I will cast my lot for you.
No mother gave me birth.
I honour the male, in all things but marriage.
Yes, with all my heart I am my Father’s child.
I cannot set more store by the woman’s death—
She killed her husband, guardian of their house.
Even if the vote is equal, Orestes wins.

Related Characters: Athena (speaker), Orestes, The ghost of Clytemnestra, Agamemnon, Zeus
Page Number: 750-756
Explanation and Analysis:

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Orestes Character Timeline in The Eumenides

The timeline below shows where the character Orestes appears in The Eumenides. The colored dots and icons indicate which themes are associated with that appearance.
Lines 1-63
Revenge vs. Justice Theme Icon
Gender Roles Theme Icon
The Power of the Gods Theme Icon
...unseen horror. She describes how she walked into the sanctuary only to find a man (Orestes) inside waiting to be purified at her altar. He is covered in blood, but holding... (full context)
Lines 64-234
Revenge vs. Justice Theme Icon
Gender Roles Theme Icon
The Power of the Gods Theme Icon
The Power of the Polis Theme Icon
The doors to the temple open, revealing Orestes, who prays as the Furies sleep. The god Hermes watches as Apollo appears, swearing to... (full context)
Revenge vs. Justice Theme Icon
Gender Roles Theme Icon
Familial Bonds Theme Icon
The Power of the Gods Theme Icon
...she killed are taunting her. Showing them the ghostly gashes on her skin made by Orestes’ blade, she begs them to seek vengeance. Clytemnestra then recounts how she used to make... (full context)
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Gender Roles Theme Icon
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The Furies awake, and their leader commands them to search for Orestes—they are appalled to find that he has fled. They describe the pain that they are... (full context)
Revenge vs. Justice Theme Icon
Gender Roles Theme Icon
Familial Bonds Theme Icon
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...The leader of the Furies, however, fires back, telling Apollo that he is responsible for Orestes’ crime of matricide. They ask why he dares to stop them when they are doing... (full context)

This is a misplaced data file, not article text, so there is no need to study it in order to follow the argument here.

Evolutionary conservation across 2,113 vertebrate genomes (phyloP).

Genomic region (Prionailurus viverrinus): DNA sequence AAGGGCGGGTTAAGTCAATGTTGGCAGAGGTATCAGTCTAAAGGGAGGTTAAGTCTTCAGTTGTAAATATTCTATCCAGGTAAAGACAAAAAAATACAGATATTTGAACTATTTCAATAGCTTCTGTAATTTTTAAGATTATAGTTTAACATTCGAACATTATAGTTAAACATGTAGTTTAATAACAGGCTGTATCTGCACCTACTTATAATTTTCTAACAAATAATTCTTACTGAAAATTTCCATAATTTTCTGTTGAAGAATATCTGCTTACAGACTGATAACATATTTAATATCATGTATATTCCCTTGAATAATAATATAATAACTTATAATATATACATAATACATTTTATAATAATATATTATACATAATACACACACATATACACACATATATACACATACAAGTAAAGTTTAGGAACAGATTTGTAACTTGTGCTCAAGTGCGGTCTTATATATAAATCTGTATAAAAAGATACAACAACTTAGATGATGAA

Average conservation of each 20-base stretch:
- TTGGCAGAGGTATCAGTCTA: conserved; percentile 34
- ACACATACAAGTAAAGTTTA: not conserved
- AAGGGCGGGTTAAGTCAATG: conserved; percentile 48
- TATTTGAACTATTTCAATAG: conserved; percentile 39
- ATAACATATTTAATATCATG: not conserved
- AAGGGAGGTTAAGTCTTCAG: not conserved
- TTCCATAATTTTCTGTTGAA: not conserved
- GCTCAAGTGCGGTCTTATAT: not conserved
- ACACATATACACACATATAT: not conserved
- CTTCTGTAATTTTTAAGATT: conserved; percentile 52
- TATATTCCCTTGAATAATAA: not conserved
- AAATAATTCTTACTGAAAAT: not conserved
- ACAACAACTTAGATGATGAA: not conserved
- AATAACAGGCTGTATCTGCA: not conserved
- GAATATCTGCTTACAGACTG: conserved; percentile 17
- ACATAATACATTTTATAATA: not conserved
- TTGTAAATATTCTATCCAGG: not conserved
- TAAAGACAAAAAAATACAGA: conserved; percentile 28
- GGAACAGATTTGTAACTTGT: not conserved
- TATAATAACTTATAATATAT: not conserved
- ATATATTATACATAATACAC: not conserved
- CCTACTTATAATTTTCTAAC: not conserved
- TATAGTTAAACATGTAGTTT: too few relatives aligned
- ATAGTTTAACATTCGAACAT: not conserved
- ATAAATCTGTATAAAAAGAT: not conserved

Lines 235-566
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The scene changes to the Acropolis, the main square of Athens, where Orestes kneels before the shrine of Athena and prays for her to shield him from the... (full context)
Revenge vs. Justice Theme Icon
Gender Roles Theme Icon
Familial Bonds Theme Icon
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The Furies enter, exulting that they have found Orestes at last. Noting that he has hurt himself in his flight, they vow to continue... (full context)
Revenge vs. Justice Theme Icon
Familial Bonds Theme Icon
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In response, Orestes explains that suffering has made him wise. He describes how Apollo has purged him of... (full context)
Revenge vs. Justice Theme Icon
Familial Bonds Theme Icon
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...of the Furies spits back that neither Apollo nor Athena will be able to save Orestes. She waits for him to reply, but he prays in silence—full of rage, the Fury... (full context)
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Athena enters, armed for combat, and sees Orestes and the Furies at her altar. She asks who they are, and the Furies explain... (full context)
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Athena then turns to Orestes, asking him to tell her his story, and whether he has come to her to... (full context)
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Athena contemplates the difficult decision before her: on one hand, she acknowledges that Orestes has come to her as a suppliant, and that she should show him mercy. On... (full context)
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After Athena exits, the chorus of Furies begins to worry that Orestes will be found innocent. They imagine a world in which they are powerless, and fear... (full context)
Lines 567-1043
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Orestes enters, and Athena directs him to the Stone of Outrage. The Furies enter, and Athena... (full context)
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...responds that he has come as a witness for the defense, explaining that he commanded Orestes to kill Clytemnestra, and subsequently purged the mortal of all guilt. He urges Athena to... (full context)
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...Athena offers the Furies—the “prosecution”—the first speech. The leader of the Furies starts to question Orestes, asking if he killed his mother. He agrees that he did. They ask how he... (full context)
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Orestes begs Apollo to explain to the jury why he killed Clytemnestra, adding that his murder... (full context)
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...out of Zeus’s head) as an example. He then attempts to flatter Athena, saying that Orestes and his kin will honor her for generations. (full context)
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Athena comes forward to cast her ballot, and announces that she has been swayed in Orestes’ favor. She explains that she will always honor men above women, since she was born... (full context)
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As the ballots are tallied up, Orestes prays to Apollo and wonders what will happen. The Furies, meanwhile, pray to their Mother... (full context)
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The votes have been counted, and the lots are equal— therefore, Athena announces, Orestes will go free. Overwhelmed, Orestes cries that Athena has saved his house, and returned him... (full context)